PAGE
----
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A few toy tops Tops are the project I choose for the first day of woodshop class for the younger set. The center top was made from a branch.
Miniature furniture Kids love to make thing from branches. The branches need to be dried first, however.
Campstool Like the stepstool, this campstool is furniture kids will use. But how to use it comes as a funny surprise to them: their own legs form the final two supports!

This project teaches the anti-splitting property of plywood, and the strength of glued joints (securing the leg, and the top to the plywood).

Stepstool diagram from book Although kids like the camping stool projects, some want a more stable platform so they could help in the kitchen or workshop or just have a kid-sized place to sit.
Ben on stilts
My son Ben on stilts we made together.
Jason's marble roll
Kid-built marble roll.
For instructions on building a larger, re-configurable set, see DIY Projects, Marble Roll.
Allison sawing
Alison sawing.
A small wooden box
A small box.
Making a box The box is a bit more complicated because the pieces have to actually fit together and the corner cuts need to be straight. But the reward measures up: Keeping little treasures in a box you've made yourself is double the magic!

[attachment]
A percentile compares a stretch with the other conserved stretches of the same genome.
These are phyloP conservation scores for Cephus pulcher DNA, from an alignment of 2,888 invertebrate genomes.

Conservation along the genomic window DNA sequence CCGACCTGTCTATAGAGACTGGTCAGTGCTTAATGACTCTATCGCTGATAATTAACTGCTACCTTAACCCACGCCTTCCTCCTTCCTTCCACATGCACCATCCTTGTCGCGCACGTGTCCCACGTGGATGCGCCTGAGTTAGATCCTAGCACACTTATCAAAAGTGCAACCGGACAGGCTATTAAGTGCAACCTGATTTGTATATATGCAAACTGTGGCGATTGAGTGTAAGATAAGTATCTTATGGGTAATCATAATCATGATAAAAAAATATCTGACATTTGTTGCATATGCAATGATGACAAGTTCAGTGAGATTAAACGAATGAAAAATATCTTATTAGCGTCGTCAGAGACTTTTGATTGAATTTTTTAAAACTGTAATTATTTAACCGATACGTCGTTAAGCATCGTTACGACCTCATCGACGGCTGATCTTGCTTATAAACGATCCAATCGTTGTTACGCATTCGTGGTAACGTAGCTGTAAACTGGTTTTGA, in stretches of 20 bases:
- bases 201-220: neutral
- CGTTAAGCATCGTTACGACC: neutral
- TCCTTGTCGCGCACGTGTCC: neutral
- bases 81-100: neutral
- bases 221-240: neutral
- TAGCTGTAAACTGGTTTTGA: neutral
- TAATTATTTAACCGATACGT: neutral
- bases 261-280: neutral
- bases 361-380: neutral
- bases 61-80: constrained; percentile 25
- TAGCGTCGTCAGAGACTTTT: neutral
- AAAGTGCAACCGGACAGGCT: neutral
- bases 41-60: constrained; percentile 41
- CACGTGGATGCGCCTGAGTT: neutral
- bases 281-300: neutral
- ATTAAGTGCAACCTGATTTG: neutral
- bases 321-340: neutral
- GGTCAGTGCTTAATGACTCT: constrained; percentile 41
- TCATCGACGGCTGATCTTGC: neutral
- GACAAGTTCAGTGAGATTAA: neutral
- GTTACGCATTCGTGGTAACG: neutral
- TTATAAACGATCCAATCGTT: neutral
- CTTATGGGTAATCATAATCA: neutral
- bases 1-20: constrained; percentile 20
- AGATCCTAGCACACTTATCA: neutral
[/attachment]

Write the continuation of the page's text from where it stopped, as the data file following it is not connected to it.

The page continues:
Making a Glockenspiel
Glockenspiel (need text)
Rope-making machine diagram from book I first saw a picture of the rope machine in a book of projects for kids. At the time I passed it over and handed the book on to my wife, who also worked with children. She purchased a rope machine at a weaving store and found that kids loved it. They were intrigued with choosing the yarn colors and then watching them blend as the rope twisted itself together. With two kids working on it, the finished rope could be cut in half, giving each child a piece to take home. After my wife's success, I began using the rope machine in my shop class. It was so popular, we wore it out and I decided to make one from the directions in the book.

The instructions were marginal and the machine never worked smoothly, so I set out to "do it right," purchasing hardwood, bronze bearings, shafts, and hooks. This time the resulting machine not only didn't work, but was so heavy only a bionic child could lift it. About this time, my brother dropped by and reminisced, "Dad made a rope machine for me when I was a kid. He used coat hangers." This made sense. While coat hangers are strong, they are also flexible in just the right place. The instructions in Woodshop for Kids detail how to build this rope machine patterned after the 1950's model built by my father for his son, in the spirit of the times, from materials around the house.

Jack's workshop This is where I do woodshop with kids. Nothing fancy, just a work surface, a few shelves, a few tools. For one or two kids, almost nothing. But the memories made here last a lifetime.
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